The strange death of a stranger

She was in her early 60s. But she looked perhaps 75, or more. She didn’t talk much. She didn’t do much. Could not walk. Her daughter lived with her, the two of them alone in a huge house. Her daughter fed her, bathed her, cleaned her. The daughter became the mother. She loved her, called her sweet names, put her head in her lap, sent her to sleep. At times, in the middle of the night, the real mother would sit up and start banging her head on the wall. At times she would try to eat the plate from which she was being fed. When you stopped her, she would bite and scratch you. Occasionally, she uttered a word. “Sorry,” “It’s ok.” People were not quite sure why she said it. Multiple strokes due to a genetic illness – they knew it. But those words fell impotent in front of the real human being and her suffering.

That was her. Those were the last two years of her life. Almost a vegetable, unaware of those around her, those caring for her, and perhaps those praying that she would die soon, so that she would be put out of all this pain. In the last days, she was unable to breath, oxygen being put into her lungs artificially. They needed more and more oxygen. At the final moment, there wasn’t enough of it. A life ended.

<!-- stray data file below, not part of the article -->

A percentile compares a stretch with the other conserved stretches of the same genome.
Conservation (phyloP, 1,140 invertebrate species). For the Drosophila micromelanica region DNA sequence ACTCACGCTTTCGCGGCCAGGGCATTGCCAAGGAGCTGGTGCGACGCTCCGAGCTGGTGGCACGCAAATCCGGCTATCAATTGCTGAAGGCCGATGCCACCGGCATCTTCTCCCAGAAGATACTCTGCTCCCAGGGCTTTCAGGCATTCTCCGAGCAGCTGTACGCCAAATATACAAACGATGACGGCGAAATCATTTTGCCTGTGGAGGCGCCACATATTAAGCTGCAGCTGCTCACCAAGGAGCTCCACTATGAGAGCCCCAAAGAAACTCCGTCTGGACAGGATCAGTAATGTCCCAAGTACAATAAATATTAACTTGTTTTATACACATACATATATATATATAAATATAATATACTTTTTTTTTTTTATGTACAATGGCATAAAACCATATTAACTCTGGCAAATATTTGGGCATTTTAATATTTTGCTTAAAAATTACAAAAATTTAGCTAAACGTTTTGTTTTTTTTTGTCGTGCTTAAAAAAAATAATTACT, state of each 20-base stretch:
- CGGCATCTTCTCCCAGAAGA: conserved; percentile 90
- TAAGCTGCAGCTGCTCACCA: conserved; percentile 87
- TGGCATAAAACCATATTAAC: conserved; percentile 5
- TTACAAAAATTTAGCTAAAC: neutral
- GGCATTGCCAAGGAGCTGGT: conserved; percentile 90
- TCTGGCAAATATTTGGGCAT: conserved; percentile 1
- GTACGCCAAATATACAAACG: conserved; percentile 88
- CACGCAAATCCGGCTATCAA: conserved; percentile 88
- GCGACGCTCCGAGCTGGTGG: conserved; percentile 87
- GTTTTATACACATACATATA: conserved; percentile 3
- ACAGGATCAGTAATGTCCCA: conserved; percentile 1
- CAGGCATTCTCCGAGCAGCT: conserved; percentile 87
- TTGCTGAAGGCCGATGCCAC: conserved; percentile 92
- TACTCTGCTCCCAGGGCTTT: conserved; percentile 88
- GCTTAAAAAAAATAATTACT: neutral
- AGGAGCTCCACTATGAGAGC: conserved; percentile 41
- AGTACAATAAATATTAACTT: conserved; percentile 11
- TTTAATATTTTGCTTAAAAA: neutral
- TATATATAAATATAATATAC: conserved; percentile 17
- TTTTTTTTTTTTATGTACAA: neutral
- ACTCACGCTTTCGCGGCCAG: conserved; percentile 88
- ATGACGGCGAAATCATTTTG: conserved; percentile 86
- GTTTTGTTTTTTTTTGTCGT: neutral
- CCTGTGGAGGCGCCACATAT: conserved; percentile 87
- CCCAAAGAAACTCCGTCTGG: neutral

When she died, she had very few hair on her head. She weighed very little, perhaps 30 kg, perhaps a bit more. Her daughter could comfortably lift her in her arms. She had been reduced to a pale shadow of the vibrant, attractive, popular woman of her youth – who made public speeches and had members of the audience falling in love with her. “Her sins are being washed away,” the relatives commented on her suffering. Much better to be purified in this life than the next, the Sufis have said.

An absurd end to a life that left a deep mark on at least a few people. Were her sins really being cleansed? I don’t know. I don’t know what it all meant. I never met her, I never saw her. She lived in another city. Yet, I feel like I have lived it all.

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~ by tdcatss on December 18, 2013.

2 Responses to “The strange death of a stranger”

  1. wow

  2. seriously wow!

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